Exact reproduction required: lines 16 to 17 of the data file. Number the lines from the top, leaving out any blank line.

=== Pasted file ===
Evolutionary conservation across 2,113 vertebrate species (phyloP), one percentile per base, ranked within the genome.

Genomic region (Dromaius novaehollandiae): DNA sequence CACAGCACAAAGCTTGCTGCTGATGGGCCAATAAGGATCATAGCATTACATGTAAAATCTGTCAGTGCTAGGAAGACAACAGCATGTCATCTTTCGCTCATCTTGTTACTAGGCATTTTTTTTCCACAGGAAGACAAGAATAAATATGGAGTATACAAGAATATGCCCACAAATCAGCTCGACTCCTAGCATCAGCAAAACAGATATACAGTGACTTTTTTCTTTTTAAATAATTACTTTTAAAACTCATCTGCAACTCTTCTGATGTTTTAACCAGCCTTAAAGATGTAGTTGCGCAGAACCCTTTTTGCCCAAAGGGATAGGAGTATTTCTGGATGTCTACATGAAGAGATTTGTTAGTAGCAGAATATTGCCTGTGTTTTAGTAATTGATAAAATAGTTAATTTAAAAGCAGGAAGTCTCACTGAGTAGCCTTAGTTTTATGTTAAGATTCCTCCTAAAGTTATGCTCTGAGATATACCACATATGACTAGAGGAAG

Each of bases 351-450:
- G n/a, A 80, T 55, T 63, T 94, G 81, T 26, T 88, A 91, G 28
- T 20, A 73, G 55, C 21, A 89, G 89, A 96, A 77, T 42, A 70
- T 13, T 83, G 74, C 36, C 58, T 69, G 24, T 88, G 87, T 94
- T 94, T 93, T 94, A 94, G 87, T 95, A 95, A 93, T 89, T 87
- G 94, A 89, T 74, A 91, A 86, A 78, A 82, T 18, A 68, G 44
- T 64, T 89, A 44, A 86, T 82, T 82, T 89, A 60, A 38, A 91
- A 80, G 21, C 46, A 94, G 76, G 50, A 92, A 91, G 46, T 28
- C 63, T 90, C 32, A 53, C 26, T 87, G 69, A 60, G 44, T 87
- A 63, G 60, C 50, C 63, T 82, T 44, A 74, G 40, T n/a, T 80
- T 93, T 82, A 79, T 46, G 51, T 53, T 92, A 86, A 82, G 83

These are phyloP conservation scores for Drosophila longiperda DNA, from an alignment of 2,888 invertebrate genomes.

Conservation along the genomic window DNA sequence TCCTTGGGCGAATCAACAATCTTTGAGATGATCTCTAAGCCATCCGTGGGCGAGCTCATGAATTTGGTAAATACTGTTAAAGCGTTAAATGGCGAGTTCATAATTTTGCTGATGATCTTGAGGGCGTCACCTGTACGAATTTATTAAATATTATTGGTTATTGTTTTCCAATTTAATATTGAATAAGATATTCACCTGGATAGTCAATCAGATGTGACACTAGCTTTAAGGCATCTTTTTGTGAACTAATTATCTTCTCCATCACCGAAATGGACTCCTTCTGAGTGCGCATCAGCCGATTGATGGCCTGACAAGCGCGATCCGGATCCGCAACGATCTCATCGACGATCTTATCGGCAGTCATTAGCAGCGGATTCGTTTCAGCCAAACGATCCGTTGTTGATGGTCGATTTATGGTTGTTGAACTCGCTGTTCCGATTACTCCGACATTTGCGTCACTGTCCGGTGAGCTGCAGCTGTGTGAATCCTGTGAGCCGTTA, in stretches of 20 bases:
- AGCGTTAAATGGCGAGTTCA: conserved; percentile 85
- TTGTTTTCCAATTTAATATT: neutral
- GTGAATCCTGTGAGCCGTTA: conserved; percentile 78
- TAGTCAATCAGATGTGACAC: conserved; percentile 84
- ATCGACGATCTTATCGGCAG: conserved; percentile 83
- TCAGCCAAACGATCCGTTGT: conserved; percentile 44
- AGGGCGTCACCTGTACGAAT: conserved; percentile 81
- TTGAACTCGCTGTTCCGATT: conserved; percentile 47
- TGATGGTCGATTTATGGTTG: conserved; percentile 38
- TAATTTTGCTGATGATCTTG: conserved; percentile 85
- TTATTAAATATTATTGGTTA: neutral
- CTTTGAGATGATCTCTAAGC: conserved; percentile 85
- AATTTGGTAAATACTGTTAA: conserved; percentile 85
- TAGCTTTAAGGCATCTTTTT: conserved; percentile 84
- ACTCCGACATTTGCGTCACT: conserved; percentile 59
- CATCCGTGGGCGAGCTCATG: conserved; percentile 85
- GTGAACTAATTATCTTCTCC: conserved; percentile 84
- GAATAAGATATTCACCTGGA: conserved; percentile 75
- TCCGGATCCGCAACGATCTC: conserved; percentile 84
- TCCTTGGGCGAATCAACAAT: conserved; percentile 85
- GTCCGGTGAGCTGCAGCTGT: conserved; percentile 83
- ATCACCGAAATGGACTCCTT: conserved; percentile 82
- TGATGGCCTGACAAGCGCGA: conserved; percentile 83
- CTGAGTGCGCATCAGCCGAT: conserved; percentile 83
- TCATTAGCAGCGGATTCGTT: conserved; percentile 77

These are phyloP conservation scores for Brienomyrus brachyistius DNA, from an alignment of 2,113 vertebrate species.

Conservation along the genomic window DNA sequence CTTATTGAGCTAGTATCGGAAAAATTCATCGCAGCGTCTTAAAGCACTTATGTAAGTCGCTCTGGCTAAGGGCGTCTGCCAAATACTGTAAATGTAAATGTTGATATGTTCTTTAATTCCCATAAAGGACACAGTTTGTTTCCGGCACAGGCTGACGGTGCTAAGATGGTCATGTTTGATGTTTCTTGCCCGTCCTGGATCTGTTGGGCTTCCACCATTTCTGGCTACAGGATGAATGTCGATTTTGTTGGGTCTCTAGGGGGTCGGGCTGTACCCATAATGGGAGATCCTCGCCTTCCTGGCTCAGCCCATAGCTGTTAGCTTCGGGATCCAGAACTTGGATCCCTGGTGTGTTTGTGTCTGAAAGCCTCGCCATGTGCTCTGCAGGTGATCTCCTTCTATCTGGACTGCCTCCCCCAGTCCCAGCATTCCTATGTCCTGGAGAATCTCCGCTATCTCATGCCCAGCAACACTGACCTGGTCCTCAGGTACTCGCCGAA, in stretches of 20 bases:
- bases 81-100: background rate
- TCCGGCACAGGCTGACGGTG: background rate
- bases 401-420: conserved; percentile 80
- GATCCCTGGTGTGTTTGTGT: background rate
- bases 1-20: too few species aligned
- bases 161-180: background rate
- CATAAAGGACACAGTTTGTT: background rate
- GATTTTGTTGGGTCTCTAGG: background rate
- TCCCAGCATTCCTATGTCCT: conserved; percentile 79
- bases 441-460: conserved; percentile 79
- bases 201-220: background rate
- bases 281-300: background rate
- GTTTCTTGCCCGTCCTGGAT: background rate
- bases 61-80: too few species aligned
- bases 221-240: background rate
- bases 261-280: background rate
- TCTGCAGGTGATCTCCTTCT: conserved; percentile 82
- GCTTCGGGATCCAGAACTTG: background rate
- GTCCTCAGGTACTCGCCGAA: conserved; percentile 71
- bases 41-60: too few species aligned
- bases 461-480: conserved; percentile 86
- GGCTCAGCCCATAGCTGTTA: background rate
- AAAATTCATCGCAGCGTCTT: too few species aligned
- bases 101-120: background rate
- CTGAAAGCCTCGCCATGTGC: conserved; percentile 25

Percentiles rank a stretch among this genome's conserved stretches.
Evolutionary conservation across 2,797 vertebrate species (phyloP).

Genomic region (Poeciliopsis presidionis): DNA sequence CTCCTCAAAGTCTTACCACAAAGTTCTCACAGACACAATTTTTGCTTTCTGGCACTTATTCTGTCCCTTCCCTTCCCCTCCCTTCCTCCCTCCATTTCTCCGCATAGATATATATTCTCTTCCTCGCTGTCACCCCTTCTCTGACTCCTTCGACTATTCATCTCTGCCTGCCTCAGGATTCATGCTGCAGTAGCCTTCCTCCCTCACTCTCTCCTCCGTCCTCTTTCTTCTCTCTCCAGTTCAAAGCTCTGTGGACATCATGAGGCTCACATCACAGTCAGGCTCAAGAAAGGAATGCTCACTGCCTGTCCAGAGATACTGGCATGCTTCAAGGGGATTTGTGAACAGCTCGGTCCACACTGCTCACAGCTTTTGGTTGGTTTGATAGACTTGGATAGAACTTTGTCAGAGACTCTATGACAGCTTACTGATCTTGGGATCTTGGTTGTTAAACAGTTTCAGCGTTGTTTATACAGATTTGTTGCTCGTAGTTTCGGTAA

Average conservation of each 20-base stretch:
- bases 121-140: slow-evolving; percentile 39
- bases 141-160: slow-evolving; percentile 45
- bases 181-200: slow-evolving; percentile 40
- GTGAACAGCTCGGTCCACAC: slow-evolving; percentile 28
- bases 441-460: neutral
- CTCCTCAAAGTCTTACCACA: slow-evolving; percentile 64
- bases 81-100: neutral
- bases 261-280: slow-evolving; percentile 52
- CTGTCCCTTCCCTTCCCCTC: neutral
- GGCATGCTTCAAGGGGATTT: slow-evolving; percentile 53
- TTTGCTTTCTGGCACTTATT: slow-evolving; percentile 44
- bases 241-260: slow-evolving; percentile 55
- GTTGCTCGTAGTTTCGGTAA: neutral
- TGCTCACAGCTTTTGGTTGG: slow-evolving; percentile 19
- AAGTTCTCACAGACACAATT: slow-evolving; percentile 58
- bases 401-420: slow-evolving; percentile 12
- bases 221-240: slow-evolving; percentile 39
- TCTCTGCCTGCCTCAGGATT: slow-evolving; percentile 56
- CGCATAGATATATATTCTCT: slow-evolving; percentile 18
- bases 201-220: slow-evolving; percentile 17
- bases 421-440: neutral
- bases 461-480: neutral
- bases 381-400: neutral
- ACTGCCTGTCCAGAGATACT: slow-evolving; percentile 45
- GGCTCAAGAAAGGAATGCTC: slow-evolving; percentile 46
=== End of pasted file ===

- AGCGTTAAATGGCGAGTTCA: conserved; percentile 85
- TTGTTTTCCAATTTAATATT: neutral